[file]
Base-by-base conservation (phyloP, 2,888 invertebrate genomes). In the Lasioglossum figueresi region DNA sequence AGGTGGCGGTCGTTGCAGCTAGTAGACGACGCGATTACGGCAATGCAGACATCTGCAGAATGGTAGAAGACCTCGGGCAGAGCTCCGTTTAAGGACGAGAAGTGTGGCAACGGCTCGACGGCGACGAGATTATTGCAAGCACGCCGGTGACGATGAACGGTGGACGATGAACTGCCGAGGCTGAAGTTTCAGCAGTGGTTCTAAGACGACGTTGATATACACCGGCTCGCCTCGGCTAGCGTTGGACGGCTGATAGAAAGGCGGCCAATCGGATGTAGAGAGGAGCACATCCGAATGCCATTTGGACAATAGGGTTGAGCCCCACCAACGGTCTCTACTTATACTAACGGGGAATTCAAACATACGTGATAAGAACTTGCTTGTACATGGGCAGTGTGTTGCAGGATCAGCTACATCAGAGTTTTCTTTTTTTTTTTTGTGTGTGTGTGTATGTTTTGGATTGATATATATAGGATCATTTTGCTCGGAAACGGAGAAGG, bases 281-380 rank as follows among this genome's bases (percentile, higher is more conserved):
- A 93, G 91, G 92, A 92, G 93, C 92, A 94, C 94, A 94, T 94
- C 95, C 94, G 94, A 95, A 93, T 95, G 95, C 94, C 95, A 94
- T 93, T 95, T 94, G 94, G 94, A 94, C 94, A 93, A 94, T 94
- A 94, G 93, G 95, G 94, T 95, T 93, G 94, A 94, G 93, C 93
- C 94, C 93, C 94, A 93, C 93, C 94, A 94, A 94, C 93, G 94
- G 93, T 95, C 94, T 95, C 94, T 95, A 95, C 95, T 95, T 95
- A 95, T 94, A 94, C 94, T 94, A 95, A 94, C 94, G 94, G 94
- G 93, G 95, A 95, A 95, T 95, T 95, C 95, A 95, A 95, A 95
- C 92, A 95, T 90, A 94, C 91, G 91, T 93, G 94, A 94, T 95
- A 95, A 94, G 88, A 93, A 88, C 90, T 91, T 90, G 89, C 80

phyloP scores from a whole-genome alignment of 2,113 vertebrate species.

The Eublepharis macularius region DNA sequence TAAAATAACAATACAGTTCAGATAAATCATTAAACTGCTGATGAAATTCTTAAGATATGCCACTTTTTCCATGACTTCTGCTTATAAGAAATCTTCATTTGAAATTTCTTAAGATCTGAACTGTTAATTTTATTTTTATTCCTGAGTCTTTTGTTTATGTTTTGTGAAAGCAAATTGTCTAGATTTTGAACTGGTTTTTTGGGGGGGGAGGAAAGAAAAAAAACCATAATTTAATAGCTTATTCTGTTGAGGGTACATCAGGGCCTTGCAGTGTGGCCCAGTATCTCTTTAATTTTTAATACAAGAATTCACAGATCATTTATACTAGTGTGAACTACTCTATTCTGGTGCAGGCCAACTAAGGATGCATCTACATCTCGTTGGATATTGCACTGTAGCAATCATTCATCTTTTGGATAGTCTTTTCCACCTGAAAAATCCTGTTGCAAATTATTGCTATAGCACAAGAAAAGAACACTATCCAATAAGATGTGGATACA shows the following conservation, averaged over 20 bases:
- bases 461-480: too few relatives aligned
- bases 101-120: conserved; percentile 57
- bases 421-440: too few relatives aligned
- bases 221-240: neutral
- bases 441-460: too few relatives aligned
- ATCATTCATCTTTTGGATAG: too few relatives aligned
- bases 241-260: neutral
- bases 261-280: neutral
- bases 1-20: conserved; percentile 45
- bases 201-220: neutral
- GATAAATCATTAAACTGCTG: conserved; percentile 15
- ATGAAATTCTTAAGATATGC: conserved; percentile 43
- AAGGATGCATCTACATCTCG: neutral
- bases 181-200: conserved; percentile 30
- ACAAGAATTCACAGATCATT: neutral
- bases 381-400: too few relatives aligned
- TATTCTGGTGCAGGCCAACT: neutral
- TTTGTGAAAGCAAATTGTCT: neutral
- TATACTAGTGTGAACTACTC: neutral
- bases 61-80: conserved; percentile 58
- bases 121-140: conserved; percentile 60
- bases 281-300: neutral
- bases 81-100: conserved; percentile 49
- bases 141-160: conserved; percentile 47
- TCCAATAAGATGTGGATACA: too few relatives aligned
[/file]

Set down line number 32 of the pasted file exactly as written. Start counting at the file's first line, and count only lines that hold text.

- TATACTAGTGTGAACTACTC: neutral